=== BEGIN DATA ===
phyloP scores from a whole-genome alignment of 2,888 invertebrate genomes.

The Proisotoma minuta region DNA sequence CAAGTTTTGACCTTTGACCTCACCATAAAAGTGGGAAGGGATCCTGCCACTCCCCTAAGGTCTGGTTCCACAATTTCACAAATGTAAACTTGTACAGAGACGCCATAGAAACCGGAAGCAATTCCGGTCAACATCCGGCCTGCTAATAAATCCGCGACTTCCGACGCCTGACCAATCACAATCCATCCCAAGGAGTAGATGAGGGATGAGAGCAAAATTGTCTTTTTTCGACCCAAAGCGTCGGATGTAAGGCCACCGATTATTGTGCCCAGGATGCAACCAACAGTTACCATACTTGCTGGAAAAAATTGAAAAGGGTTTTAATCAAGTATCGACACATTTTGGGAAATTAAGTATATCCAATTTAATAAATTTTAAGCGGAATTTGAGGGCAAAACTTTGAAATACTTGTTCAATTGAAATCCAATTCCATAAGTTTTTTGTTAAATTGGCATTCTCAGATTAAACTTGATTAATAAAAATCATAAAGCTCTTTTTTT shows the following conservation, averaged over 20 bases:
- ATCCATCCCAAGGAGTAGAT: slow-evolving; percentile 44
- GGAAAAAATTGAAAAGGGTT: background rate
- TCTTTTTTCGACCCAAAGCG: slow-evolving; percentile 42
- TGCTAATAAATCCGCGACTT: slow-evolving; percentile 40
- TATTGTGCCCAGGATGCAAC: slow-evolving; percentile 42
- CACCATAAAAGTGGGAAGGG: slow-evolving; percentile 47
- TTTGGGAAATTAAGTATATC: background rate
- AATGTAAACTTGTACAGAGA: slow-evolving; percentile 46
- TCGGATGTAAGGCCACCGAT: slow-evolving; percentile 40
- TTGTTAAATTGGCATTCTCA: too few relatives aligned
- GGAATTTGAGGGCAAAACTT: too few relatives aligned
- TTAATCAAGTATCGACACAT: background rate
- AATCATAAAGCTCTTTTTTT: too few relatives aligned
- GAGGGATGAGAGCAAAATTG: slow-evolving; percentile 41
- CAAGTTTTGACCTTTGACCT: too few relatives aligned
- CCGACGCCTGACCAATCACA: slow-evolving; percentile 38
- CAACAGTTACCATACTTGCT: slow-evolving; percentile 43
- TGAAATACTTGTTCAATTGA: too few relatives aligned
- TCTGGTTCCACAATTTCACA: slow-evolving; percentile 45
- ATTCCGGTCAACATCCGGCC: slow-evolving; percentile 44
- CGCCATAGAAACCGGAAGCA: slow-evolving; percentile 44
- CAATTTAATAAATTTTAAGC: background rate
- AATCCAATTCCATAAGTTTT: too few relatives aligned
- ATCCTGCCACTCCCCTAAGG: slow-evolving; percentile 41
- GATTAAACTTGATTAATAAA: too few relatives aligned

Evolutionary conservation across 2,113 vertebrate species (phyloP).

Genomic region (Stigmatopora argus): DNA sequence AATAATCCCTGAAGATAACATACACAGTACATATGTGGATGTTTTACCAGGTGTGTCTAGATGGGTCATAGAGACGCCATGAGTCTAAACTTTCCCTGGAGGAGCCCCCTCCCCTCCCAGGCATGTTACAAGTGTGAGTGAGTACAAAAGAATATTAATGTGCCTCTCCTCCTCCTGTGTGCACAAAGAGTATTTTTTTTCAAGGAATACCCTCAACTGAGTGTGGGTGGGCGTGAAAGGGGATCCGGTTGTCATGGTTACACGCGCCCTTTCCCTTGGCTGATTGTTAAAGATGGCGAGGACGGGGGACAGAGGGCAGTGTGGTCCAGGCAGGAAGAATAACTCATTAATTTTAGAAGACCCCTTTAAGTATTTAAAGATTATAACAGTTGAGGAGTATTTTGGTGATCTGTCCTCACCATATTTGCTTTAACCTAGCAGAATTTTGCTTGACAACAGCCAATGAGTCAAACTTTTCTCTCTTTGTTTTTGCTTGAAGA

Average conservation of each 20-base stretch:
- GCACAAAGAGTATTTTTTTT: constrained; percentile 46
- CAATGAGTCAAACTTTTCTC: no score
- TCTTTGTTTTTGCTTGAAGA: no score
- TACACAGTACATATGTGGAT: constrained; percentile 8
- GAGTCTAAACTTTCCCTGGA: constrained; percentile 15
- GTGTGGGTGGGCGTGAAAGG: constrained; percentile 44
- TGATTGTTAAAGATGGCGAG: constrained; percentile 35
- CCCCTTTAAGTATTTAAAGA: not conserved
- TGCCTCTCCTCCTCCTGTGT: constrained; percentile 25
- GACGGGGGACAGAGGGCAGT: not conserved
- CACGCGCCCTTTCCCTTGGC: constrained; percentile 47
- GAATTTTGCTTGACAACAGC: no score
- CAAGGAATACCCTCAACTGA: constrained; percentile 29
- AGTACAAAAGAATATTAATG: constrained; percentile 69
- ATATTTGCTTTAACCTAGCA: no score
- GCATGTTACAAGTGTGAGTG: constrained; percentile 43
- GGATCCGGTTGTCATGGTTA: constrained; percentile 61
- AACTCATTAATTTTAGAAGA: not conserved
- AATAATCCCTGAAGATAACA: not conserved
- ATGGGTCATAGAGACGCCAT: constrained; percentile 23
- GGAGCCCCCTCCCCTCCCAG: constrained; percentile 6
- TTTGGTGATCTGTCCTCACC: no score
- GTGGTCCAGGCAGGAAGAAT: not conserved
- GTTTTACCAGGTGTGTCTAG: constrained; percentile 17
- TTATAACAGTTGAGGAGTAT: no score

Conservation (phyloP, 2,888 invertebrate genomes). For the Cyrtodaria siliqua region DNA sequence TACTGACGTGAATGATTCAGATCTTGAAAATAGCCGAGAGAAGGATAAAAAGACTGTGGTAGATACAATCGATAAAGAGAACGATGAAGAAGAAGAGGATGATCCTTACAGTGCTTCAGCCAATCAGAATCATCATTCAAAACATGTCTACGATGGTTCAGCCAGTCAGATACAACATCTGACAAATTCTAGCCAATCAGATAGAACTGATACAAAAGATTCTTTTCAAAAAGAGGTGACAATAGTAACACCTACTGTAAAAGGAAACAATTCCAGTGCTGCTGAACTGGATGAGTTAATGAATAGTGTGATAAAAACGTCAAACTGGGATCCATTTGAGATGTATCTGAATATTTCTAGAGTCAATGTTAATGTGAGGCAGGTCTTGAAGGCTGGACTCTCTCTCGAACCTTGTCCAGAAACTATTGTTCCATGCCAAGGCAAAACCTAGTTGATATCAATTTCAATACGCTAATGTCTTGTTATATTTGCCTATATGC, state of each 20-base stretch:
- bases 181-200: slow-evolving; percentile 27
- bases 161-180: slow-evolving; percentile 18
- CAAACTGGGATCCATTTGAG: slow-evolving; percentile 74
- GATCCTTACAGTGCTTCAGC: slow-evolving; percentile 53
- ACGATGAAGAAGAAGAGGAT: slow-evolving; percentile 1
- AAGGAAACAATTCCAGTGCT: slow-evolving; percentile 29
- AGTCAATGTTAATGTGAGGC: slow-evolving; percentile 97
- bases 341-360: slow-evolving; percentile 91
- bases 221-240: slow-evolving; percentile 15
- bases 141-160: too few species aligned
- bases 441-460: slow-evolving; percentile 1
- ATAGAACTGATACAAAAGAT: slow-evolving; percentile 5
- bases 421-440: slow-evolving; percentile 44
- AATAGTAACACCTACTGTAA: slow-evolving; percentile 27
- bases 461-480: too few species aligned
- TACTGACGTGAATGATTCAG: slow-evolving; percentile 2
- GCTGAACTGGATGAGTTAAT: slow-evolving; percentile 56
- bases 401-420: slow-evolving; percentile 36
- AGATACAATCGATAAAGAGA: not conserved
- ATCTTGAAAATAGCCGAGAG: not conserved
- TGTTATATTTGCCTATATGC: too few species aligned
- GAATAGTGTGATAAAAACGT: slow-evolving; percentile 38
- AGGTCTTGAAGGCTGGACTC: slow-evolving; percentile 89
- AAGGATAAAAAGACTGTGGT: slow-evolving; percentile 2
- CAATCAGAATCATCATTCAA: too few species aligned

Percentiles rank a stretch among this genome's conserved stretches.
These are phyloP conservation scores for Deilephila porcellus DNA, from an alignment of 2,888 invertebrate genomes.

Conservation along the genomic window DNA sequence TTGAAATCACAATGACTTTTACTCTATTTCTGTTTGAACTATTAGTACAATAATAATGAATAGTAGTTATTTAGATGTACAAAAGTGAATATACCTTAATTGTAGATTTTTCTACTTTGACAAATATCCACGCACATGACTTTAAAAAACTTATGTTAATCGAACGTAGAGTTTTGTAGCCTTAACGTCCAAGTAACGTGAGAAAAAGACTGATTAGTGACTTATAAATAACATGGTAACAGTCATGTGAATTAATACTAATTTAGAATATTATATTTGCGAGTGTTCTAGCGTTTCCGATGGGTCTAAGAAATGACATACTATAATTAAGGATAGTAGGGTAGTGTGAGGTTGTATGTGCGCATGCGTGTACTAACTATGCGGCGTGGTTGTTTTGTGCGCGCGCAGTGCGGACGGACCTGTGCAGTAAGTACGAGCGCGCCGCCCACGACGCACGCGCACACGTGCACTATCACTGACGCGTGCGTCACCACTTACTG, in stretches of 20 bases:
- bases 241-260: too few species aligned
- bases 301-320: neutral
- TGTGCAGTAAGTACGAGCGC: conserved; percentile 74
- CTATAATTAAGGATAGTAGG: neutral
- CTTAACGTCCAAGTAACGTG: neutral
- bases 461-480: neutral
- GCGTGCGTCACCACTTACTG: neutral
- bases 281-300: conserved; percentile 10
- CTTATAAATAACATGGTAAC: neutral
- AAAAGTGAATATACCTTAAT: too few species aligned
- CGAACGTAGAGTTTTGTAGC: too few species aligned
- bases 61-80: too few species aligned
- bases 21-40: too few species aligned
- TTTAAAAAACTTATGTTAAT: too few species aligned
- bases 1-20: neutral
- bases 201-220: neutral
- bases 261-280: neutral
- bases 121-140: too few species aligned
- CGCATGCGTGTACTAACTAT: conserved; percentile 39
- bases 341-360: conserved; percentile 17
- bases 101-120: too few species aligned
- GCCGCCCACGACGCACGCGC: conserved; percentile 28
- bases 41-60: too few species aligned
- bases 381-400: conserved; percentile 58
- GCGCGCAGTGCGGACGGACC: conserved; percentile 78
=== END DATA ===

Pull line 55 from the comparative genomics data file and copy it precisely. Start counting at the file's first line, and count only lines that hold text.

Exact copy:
- TTATAACAGTTGAGGAGTAT: no score